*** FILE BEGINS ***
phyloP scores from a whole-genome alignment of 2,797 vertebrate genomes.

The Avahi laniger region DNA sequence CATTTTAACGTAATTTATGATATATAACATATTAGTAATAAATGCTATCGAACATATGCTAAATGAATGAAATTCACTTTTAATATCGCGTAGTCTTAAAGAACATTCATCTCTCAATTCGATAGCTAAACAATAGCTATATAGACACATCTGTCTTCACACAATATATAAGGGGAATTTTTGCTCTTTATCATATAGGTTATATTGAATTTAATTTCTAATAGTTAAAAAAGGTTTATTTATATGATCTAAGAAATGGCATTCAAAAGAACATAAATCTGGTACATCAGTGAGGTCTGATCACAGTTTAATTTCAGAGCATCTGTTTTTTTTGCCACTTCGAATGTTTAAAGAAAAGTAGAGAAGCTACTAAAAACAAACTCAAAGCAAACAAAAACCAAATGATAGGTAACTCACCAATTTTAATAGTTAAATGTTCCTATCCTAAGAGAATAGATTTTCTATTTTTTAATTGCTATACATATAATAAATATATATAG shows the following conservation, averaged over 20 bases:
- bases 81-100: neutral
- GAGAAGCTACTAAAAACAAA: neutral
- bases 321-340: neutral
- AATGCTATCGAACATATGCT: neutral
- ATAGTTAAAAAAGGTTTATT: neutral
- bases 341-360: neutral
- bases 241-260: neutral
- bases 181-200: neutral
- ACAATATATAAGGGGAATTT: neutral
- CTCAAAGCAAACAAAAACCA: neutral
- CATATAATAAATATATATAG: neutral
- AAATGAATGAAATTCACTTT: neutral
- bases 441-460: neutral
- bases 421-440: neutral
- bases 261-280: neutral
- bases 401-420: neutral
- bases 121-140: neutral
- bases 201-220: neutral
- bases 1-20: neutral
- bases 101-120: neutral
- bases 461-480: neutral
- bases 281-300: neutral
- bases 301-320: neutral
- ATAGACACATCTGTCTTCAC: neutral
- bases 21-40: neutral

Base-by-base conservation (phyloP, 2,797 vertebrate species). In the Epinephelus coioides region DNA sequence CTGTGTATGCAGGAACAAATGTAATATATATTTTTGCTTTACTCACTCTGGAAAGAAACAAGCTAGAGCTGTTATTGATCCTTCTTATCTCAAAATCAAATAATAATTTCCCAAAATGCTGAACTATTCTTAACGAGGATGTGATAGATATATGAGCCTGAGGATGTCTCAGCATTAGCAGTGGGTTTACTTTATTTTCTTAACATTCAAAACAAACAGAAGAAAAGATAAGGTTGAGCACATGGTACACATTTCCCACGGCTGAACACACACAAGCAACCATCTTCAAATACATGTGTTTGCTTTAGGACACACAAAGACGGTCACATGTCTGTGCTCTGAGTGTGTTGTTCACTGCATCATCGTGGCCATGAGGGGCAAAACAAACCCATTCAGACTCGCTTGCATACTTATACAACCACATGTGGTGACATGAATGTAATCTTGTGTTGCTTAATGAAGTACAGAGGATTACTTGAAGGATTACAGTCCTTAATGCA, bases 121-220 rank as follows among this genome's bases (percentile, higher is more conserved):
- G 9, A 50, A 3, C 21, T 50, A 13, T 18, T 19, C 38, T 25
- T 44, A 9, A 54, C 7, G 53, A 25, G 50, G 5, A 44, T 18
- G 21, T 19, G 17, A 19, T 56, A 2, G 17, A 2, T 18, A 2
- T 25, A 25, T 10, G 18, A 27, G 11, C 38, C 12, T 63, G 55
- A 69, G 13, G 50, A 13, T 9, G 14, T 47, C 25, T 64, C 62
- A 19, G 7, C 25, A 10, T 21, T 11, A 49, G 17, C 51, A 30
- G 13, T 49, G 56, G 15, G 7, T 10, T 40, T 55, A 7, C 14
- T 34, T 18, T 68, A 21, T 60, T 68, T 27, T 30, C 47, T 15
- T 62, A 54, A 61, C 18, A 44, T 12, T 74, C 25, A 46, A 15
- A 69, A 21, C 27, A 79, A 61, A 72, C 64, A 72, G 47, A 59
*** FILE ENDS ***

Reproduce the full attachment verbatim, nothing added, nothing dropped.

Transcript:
phyloP scores from a whole-genome alignment of 2,797 vertebrate genomes.

The Avahi laniger region DNA sequence CATTTTAACGTAATTTATGATATATAACATATTAGTAATAAATGCTATCGAACATATGCTAAATGAATGAAATTCACTTTTAATATCGCGTAGTCTTAAAGAACATTCATCTCTCAATTCGATAGCTAAACAATAGCTATATAGACACATCTGTCTTCACACAATATATAAGGGGAATTTTTGCTCTTTATCATATAGGTTATATTGAATTTAATTTCTAATAGTTAAAAAAGGTTTATTTATATGATCTAAGAAATGGCATTCAAAAGAACATAAATCTGGTACATCAGTGAGGTCTGATCACAGTTTAATTTCAGAGCATCTGTTTTTTTTGCCACTTCGAATGTTTAAAGAAAAGTAGAGAAGCTACTAAAAACAAACTCAAAGCAAACAAAAACCAAATGATAGGTAACTCACCAATTTTAATAGTTAAATGTTCCTATCCTAAGAGAATAGATTTTCTATTTTTTAATTGCTATACATATAATAAATATATATAG shows the following conservation, averaged over 20 bases:
- bases 81-100: neutral
- GAGAAGCTACTAAAAACAAA: neutral
- bases 321-340: neutral
- AATGCTATCGAACATATGCT: neutral
- ATAGTTAAAAAAGGTTTATT: neutral
- bases 341-360: neutral
- bases 241-260: neutral
- bases 181-200: neutral
- ACAATATATAAGGGGAATTT: neutral
- CTCAAAGCAAACAAAAACCA: neutral
- CATATAATAAATATATATAG: neutral
- AAATGAATGAAATTCACTTT: neutral
- bases 441-460: neutral
- bases 421-440: neutral
- bases 261-280: neutral
- bases 401-420: neutral
- bases 121-140: neutral
- bases 201-220: neutral
- bases 1-20: neutral
- bases 101-120: neutral
- bases 461-480: neutral
- bases 281-300: neutral
- bases 301-320: neutral
- ATAGACACATCTGTCTTCAC: neutral
- bases 21-40: neutral

Base-by-base conservation (phyloP, 2,797 vertebrate species). In the Epinephelus coioides region DNA sequence CTGTGTATGCAGGAACAAATGTAATATATATTTTTGCTTTACTCACTCTGGAAAGAAACAAGCTAGAGCTGTTATTGATCCTTCTTATCTCAAAATCAAATAATAATTTCCCAAAATGCTGAACTATTCTTAACGAGGATGTGATAGATATATGAGCCTGAGGATGTCTCAGCATTAGCAGTGGGTTTACTTTATTTTCTTAACATTCAAAACAAACAGAAGAAAAGATAAGGTTGAGCACATGGTACACATTTCCCACGGCTGAACACACACAAGCAACCATCTTCAAATACATGTGTTTGCTTTAGGACACACAAAGACGGTCACATGTCTGTGCTCTGAGTGTGTTGTTCACTGCATCATCGTGGCCATGAGGGGCAAAACAAACCCATTCAGACTCGCTTGCATACTTATACAACCACATGTGGTGACATGAATGTAATCTTGTGTTGCTTAATGAAGTACAGAGGATTACTTGAAGGATTACAGTCCTTAATGCA, bases 121-220 rank as follows among this genome's bases (percentile, higher is more conserved):
- G 9, A 50, A 3, C 21, T 50, A 13, T 18, T 19, C 38, T 25
- T 44, A 9, A 54, C 7, G 53, A 25, G 50, G 5, A 44, T 18
- G 21, T 19, G 17, A 19, T 56, A 2, G 17, A 2, T 18, A 2
- T 25, A 25, T 10, G 18, A 27, G 11, C 38, C 12, T 63, G 55
- A 69, G 13, G 50, A 13, T 9, G 14, T 47, C 25, T 64, C 62
- A 19, G 7, C 25, A 10, T 21, T 11, A 49, G 17, C 51, A 30
- G 13, T 49, G 56, G 15, G 7, T 10, T 40, T 55, A 7, C 14
- T 34, T 18, T 68, A 21, T 60, T 68, T 27, T 30, C 47, T 15
- T 62, A 54, A 61, C 18, A 44, T 12, T 74, C 25, A 46, A 15
- A 69, A 21, C 27, A 79, A 61, A 72, C 64, A 72, G 47, A 59